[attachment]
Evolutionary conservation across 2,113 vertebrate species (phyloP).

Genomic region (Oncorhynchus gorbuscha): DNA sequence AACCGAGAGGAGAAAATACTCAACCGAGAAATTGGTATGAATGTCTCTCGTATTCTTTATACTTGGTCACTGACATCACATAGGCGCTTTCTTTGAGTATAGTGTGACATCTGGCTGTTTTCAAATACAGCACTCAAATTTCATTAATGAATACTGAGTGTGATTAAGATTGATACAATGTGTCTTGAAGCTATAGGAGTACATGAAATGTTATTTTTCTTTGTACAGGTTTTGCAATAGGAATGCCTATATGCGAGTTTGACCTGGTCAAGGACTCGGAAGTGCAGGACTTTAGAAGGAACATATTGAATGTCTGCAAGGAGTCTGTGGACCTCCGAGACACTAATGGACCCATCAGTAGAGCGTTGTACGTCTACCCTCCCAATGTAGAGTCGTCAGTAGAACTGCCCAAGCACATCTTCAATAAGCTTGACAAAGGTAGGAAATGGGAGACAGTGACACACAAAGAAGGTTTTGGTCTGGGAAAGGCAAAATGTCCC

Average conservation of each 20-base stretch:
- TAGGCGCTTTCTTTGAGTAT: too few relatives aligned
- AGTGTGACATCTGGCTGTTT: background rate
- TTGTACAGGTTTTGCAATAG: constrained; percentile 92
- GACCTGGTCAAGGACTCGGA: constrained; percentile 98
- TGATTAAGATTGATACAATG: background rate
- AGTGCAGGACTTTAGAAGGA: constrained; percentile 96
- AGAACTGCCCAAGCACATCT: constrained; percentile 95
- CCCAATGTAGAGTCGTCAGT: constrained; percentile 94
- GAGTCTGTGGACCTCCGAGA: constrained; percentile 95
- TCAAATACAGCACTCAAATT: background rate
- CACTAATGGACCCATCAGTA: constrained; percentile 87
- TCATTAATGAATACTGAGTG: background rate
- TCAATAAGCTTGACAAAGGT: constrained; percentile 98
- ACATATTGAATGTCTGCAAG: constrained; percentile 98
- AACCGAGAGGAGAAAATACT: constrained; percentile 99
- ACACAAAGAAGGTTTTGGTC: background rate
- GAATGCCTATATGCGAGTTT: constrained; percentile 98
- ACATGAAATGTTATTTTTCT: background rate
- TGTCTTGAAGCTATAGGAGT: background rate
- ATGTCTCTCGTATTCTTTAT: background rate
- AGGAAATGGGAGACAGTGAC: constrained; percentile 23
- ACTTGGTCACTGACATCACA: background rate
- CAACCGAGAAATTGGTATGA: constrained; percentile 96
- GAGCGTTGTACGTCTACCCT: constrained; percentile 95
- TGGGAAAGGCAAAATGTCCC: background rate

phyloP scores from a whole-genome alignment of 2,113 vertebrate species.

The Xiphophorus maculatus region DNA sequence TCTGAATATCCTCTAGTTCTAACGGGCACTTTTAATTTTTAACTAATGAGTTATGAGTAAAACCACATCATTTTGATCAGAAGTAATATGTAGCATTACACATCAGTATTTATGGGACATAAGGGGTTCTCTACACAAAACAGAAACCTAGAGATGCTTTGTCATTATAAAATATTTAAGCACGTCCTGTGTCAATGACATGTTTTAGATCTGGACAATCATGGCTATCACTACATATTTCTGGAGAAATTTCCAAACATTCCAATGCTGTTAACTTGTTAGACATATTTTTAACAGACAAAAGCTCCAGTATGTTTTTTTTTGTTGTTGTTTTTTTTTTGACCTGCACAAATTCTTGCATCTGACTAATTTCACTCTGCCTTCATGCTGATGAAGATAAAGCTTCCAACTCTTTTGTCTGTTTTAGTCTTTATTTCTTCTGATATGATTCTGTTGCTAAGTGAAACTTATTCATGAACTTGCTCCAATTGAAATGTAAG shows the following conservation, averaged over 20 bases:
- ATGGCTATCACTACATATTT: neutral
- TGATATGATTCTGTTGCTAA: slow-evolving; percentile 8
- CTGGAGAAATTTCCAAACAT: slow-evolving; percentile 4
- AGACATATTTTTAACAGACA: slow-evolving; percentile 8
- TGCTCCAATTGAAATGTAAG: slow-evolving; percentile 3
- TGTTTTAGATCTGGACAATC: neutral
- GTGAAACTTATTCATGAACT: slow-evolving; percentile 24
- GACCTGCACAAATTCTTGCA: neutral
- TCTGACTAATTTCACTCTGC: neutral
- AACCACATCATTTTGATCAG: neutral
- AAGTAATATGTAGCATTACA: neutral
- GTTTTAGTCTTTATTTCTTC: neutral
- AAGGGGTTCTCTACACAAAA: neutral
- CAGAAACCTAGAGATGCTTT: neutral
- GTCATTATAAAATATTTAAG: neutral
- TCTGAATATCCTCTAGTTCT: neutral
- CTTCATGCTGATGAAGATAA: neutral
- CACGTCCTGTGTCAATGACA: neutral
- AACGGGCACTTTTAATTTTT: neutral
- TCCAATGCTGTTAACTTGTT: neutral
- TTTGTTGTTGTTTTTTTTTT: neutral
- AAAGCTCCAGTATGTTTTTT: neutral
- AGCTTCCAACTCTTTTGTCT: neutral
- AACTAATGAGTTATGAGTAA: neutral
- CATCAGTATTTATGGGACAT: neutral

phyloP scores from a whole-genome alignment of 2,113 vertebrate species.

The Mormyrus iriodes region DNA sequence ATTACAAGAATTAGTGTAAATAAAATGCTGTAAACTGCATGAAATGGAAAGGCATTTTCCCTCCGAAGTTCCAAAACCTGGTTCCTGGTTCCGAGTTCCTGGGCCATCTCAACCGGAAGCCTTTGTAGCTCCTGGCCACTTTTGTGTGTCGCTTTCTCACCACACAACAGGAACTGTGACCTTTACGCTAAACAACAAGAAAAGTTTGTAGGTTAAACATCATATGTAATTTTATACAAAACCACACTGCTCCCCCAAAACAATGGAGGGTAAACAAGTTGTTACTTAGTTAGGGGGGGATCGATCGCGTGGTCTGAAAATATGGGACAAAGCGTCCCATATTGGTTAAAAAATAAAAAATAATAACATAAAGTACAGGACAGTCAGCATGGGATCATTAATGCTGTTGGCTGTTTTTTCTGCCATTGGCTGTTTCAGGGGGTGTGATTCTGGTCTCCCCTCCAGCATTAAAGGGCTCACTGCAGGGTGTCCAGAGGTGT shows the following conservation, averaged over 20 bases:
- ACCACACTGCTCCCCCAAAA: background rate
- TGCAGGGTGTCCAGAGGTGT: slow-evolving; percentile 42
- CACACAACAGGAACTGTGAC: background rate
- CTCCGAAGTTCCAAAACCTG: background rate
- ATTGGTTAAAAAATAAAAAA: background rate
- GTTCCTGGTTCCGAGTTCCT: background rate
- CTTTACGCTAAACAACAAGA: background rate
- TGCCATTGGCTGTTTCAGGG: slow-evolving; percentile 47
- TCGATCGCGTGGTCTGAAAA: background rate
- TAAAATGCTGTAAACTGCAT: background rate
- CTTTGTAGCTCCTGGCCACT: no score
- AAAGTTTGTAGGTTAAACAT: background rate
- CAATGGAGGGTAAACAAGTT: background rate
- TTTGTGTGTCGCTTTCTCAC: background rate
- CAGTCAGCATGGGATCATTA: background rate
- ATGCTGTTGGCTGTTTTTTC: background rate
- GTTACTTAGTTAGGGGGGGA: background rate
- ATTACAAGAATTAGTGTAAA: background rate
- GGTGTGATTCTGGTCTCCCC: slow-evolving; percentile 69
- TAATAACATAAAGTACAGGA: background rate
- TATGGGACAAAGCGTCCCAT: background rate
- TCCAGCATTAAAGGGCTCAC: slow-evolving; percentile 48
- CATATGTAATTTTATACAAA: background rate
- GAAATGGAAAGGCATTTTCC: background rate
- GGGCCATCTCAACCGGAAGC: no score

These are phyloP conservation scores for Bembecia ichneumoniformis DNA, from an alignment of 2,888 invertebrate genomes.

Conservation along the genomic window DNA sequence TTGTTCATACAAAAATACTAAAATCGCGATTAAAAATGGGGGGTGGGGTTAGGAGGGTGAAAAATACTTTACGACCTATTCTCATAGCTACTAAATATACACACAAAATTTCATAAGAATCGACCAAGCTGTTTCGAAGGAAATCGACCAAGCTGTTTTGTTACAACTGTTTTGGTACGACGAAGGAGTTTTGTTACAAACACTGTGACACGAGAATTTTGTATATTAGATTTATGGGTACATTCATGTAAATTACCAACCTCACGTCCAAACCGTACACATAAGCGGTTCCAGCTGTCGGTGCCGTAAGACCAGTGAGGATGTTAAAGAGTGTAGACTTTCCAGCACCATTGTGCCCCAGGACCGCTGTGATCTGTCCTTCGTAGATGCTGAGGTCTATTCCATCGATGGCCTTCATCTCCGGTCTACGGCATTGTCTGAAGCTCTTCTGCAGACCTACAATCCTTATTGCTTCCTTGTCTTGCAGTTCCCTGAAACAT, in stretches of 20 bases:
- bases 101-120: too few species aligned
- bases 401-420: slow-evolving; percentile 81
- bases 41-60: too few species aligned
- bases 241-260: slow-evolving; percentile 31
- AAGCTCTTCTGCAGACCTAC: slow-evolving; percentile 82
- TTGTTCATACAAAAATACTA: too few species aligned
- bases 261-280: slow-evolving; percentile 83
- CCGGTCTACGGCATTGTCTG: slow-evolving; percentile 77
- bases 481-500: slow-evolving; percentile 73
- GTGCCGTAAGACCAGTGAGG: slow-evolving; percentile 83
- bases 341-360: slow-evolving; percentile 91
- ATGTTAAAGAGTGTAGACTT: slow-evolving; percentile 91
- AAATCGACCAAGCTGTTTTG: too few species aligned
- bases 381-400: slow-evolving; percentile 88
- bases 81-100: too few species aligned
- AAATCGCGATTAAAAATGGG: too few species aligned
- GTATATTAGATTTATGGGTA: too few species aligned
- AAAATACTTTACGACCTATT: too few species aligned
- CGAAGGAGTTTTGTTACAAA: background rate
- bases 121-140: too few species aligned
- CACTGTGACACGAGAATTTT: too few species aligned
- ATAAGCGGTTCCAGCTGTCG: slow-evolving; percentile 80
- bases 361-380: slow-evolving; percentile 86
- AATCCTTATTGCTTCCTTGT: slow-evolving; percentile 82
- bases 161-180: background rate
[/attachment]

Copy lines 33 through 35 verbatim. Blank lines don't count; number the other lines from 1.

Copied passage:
- CTGGAGAAATTTCCAAACAT: slow-evolving; percentile 4
- AGACATATTTTTAACAGACA: slow-evolving; percentile 8
- TGCTCCAATTGAAATGTAAG: slow-evolving; percentile 3